Phillip: [00:27:59] I love that. You know, as we're thinking about the future of your business, so, you know, Future Commerce likes to look at the future of where businesses like Curology are going. The present right now has been the story that we've just covered, which is, you know, how do you plan and measure scaling the brand into multiple channels? Are there models that you uphold? Are there brands that you revere? Maybe it comes from your past and your experience in prior businesses. But what is the type of a model of a business that you would want to get to, and what does the future of that business look like? Not necessarily which channels you're launching into, but maybe size, scale, and cultural impact. Is that a thing that you guys have a road map for?

Steve: [00:28:49] Sure. So there are a couple pieces to it, but I would say the first one is there is definitely a road map on how we drive what we're calling more physical availability, and there are two pieces to it. Obviously, retail is a huge piece to it, just making sure we're distributed in more places. But again, there's also this aspect of making the brands extremely easy to find and buy, and that's where some of the buying flexibility initiatives that we're working on really come to bear. So I would say that's one pillar where we feel like we can really build the brand out and future proof it. And I think the other one, without naming specific competitors, there are some in our space that do an exceptionally good job of bringing consumers in the door and actually having them attached to multiple lines of business that have longevity associated with them. So there are some that are very successful and that's what we're doing when we look at, say, for Curology, we have a very strong acne business, but we know we can reach a different consumer as they age who are looking for hair loss solutions. And I would say that's where saying in the future, there could be other ways in where maybe they come in for acne, they stay for hair loss, and then there are these other areas where we can also treat them. So really future proofing the business in terms of bringing someone in and making sure we can offer them products across multiple need states, but all within that center of dermatology focused. Can you meet with a dermatology provider? Can we offer you a prescription for what your conditions are? Can we service that over time and give it to you in a very flexible way?

Brian: [00:30:21] That's super cool. I love that as sort of the road map, and bringing in experts to help sort of validate some of that and connect with customers, I think, is huge. Do you see any emerging channels that are popping up, like that you sort of see as the next big moment of arbitrage for acquiring customers, or is what you described sort of the clear cut path to the next step for where you're headed?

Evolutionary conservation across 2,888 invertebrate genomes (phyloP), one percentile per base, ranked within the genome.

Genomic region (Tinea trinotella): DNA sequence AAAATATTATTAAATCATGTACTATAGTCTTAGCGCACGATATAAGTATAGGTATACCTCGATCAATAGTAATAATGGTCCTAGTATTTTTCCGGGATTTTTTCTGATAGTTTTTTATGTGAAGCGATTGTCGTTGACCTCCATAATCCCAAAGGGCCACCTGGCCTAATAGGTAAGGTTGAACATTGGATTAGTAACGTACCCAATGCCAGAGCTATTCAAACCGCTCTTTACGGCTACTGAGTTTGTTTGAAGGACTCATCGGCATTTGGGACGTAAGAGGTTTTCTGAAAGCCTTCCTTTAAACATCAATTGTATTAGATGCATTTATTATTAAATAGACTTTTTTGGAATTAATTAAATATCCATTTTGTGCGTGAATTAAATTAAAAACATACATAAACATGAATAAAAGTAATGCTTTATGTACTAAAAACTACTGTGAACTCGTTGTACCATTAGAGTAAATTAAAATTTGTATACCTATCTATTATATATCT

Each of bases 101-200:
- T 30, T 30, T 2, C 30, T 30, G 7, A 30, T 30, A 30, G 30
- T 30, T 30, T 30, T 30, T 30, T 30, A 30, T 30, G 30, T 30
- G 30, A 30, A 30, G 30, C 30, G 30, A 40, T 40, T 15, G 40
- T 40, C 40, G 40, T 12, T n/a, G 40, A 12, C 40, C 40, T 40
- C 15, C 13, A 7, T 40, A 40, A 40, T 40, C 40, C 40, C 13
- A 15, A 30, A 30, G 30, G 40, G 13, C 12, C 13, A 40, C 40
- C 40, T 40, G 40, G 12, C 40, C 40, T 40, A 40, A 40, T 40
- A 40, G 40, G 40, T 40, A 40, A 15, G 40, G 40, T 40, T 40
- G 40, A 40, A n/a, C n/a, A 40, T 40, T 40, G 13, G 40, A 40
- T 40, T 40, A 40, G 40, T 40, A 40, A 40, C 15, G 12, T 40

Steve: [00:30:54] Yep. There are a few gaps right now, I would say. So for instance, some of the capabilities on platforms like TikTok in terms of their commerce capabilities, I think are ones that we just have not tapped into so far that I would say would be next up in terms of really looking to build out.

Phillip: [00:31:13] We love giving advice here, unsolicited advice in particular.

Steve: [00:31:19] We love it too. Yeah.

Phillip: [00:31:20] Yeah. If you were to give some unsolicited advice to other brands that are earlier in their journey than where you were right now, say brands 5 or 7 years ago in Curology's journey? What's a piece of advice that you'd give back to them? And maybe, if you had to think about it specifically even from a career perspective, how can people that are looking to have a role like yours in a business future proof their career for what's coming next instead of what's happening right now?

Steve: [00:31:50] Great question. So I'll give you the business answer from a Curology perspective, and then I'll give you my own experience. I would say from a business perspective, if you were to go back and ask the people who were at Curology 5 or 7 years ago, what they would probably say is, "We wish we had diversified the business sooner," and that doesn't mean necessarily go do 20 things all at once. It was saying, okay, we've got a really strong foothold in acne. What are sort of the concentric circles we can build out that are within our core capabilities, where we can really bring in incremental users, drive the business, and help to premiumize things? Those questions really started to be asked, I would say, probably 4 to 5 years ago. So I think [00:32:34] what I would say for DTC companies that are earlier in that journey is saying do what you're doing really, really well, but then start to have those conversations around diversifying channels both in terms of how and where you sell, but also how you reach consumers. You will not go wrong. [00:32:52] And then investing in really strong brands would be another one where you have to be more than just selling products, you have to be about building recognized brands that are recalled for the right occasions, so starting on that journey is critically important. And then what I would say personally, I've been extraordinarily fortunate in my career to work for some pretty fantastic companies, working for some amazing people. And I would say a big part of what I try to do is diversify the experience that I've had personally. So even in my CPG days, that was, can I get local PnL experience, regional marketing experience, global roles? Can I live abroad? Can I work in different categories? Can I work on, you know, mainstream omnichannel retail businesses and now this is my first DTC business? So that's what I would say. If you want to progress to a certain point, it cannot hurt to get the most diverse set of experiences possible.

Phillip: [00:33:45] There's almost like a radar graph of what makes you well rounded and having too much exaggeration in one area of expertise might make you a specialist, but what happens when the market moves away from that specialization as being necessary? So that is an amazing piece of advice. Steve, that's phenomenal.